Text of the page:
Picking a Kentucky Derby winner this year may seem easy on paper. Or chalk, as Tiz the Law and his generational-low 3/5 morning line odds illustrate. But while there’s plenty of value underneath, there are also plenty of minefields – horses you want to avoid stuffing underneath in those trifectas and superfectas.
You want to blow up tote boards when they hit, not blow up your tickets because you shot for the moon and barely reached the sky.
With all but three horses, Tiz the Law, Honor A.P. (5/1), and Authentic (8/1), carrying double-digit morning line odds, potential mouth-watering payouts are out there. Churchill Downs oddsmaker Mike Battaglia put 50/1 morning line numbers on eight of the 18 Derby starters. Four more check in at 30/1 and two others – King Guillermo and Ny Traffic – are 20/1.
This means choosing the right long shot or long shots becomes more important than in years with more evenly based odds. In turn, that means winnowing out horses who, for whatever reason, aren’t likely to find the board.
OG explores three Derby hopefuls who, for various reasons, could take bettors on a trip into that minefield instead of that trip to the window.
Given his strong summer and decent speed figures, it hurt putting Max Player here. After all, there’s plenty to be said about a horse who finished third to Tiz the Law at both the Belmont Stakes and the Travers Stakes, albeit by a combined 12 ¾ lengths. And there’s plenty to be said for a horse who is 5-for-5 in hitting the board.
But it’s a toss-up between deep closer Max Player in post 2 and speed-hog Authentic in post 18 for who drew the least-conducive post for their running style. Trainer Steve Asmussen, still in search of his first Derby win, called the draw “all good,” after learning of his new charge’s post position.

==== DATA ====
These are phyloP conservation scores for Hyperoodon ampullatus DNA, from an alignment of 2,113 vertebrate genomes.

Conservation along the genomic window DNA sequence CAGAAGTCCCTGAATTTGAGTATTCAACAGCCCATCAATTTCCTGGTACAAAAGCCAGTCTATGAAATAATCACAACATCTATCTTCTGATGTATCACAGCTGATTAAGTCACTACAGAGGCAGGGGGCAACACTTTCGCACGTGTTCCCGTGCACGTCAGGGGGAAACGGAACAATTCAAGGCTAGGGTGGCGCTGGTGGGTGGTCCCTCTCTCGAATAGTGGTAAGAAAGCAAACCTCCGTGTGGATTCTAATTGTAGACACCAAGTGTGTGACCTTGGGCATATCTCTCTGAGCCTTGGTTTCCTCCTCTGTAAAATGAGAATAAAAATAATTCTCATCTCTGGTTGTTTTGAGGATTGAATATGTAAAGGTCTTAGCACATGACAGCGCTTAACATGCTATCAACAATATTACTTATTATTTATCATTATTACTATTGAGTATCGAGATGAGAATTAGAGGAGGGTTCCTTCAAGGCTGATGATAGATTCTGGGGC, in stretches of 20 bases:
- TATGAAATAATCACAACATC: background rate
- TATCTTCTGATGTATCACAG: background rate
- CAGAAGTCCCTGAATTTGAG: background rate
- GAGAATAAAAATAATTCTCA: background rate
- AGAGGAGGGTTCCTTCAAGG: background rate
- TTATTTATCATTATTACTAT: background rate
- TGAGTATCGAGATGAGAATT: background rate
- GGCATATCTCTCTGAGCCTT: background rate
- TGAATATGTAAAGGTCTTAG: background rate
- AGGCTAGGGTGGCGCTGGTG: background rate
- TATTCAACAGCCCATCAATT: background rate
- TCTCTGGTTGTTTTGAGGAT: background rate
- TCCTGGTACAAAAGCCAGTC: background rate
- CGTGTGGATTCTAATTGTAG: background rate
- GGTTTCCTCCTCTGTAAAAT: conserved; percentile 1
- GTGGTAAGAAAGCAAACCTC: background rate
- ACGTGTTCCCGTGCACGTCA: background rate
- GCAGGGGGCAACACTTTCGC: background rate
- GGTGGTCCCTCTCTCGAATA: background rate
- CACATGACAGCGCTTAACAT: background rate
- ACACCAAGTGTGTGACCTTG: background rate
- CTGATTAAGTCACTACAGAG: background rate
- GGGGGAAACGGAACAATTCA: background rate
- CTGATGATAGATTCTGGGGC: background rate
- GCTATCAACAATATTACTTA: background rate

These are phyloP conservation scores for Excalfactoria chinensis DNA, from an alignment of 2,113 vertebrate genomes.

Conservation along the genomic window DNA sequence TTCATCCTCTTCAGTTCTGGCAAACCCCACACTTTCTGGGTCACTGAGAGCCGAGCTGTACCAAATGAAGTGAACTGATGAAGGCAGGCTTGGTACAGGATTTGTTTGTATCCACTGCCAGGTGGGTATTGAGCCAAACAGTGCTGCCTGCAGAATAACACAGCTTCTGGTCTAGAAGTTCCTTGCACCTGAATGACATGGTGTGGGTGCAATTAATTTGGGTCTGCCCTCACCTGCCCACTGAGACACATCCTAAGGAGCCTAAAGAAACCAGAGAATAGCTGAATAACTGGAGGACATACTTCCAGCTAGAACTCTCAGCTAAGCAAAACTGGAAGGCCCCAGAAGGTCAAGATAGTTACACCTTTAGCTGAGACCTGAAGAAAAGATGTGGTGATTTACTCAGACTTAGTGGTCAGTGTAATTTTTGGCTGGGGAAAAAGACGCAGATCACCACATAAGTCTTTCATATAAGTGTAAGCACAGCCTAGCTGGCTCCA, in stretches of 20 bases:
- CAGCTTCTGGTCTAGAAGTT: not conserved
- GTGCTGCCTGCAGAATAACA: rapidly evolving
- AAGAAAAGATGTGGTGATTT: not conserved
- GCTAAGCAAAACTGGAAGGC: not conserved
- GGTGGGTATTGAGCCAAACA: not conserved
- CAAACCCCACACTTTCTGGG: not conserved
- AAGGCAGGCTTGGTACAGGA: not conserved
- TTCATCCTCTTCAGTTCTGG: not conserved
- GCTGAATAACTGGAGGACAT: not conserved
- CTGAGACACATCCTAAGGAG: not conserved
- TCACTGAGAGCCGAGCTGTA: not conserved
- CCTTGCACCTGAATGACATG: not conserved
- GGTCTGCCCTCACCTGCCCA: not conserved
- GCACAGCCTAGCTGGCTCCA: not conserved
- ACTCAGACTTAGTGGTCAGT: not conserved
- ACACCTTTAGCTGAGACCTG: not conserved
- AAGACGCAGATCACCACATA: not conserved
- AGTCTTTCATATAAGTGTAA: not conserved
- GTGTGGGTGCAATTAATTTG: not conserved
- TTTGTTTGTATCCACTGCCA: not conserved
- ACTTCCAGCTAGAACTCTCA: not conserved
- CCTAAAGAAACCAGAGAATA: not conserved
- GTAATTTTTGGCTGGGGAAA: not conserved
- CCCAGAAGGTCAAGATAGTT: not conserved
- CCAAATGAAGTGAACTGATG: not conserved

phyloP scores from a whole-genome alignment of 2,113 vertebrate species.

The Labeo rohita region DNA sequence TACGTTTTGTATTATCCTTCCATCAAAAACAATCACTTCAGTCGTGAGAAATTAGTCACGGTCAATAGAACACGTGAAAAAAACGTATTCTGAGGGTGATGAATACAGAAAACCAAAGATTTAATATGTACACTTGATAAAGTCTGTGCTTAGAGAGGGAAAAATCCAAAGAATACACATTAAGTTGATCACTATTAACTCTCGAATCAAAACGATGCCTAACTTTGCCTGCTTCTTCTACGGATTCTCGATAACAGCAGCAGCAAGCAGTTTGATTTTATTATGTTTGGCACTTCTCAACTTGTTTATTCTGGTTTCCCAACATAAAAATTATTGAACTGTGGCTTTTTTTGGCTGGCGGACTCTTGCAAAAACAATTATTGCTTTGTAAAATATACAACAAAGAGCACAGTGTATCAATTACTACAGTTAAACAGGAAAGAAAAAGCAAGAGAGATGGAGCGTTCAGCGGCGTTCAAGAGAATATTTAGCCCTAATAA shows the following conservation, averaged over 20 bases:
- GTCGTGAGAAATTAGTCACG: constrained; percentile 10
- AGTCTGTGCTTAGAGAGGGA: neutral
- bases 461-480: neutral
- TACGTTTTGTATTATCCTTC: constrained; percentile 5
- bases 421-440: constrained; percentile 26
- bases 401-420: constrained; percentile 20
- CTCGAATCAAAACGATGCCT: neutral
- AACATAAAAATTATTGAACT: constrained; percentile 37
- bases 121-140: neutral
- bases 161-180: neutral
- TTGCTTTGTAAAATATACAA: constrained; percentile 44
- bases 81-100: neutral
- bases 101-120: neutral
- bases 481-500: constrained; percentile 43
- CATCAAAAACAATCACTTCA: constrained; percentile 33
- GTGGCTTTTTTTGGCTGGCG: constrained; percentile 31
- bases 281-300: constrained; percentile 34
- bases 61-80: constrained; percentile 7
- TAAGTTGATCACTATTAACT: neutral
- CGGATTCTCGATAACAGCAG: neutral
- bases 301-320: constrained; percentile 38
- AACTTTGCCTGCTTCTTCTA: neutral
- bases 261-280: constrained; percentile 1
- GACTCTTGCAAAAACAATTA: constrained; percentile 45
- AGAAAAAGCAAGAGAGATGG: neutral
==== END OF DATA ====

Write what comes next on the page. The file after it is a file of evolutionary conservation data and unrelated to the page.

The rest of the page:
We beg to differ. While Max Player shows better-than-decent speed (a career-best 99 Beyer Speed Figure and solid 107 Brisnet), he’s a horse with negligible gate speed who likes to run mid-pack. What this means is traffic. Lots and lots of traffic, as the other 16 horses cascade upon him en route to the rail.
Deep closers plus inside paths times 18-horse fields equals exotic-ticket-killing trouble. Max Player simply isn’t good enough to overcome the Derby’s version of Southern California’s infamous 405 Freeway at rush hour.
Did someone mention “deep closers and trouble?” Now, throw in poor form and suspect training tactics, and it’s easy to understand why we’re fading this Derby hopeful.
Let’s start with his #12 post. This means Sole Volante needs to either break out fast to avoid getting shuttled wide – thus eliminating his one weapon (closing speed) – or stays back and gets swallowed up. Now, let’s talk about pace. You’ll remember in June, Sole Volante rallied from 23 lengths back to win a Gulfstream allowance over unheralded Jesus’ Team and Shivaree.
You’ll note neither of those two are in the Derby field. Nor is stablemate Ete Indien, who engaged Shivaree in the speed-duel hara-kiri that enabled Sole Volante to win that race.
You’ll also remember he turned around on 10 days rest, went to the Belmont Stakes, and ran the worst race of his career. Sole Volante finished a dreadful sixth, nearly 16 lengths behind Tiz the Law. On top of that, he finished 10 ½ lengths behind Max Player, the other deep closer in the field.
That was on June 20. Sole Volante hasn’t raced since, and didn’t work out for more than a month afterward. This isn’t a good sign for Derby contenders. Either he’s hurt or he’s underprepared for the biggest race of his career to date.
Storm the Court
Speaking of bad form, we can’t (though we should) overlook Derby hopeful Storm the Court whose form has been mediocre, at best, since winning the Breeders’ Cup Juvenile last November.
Fourth in the Grade 2 San Vicente. Third in the Grade 2 San Felipe, 9 ¼ lengths behind Authentic and 3 ½ behind Honor A.P. Sixth in the Arkansas Derby, mailing it in down the stretch and finishing 12 lengths behind Nadal and behind both King Guillermo and Finnick the Fierce. Third behind fourth-tier Derby contenders Dean Martini and South Bend in what should have been a slam-dunk Ohio Derby.
You get the idea.
With a career-best 90 Beyer, Storm the Court simply doesn’t have the speed – pure or tactical – to hang with the top tier contenders. It’s apparent that barring a move to turf, where he showed promise with a runner-up at last month’s La Jolla Stakes at Del Mar, we’ve seen Storm the Court’s ceiling as a juvenile.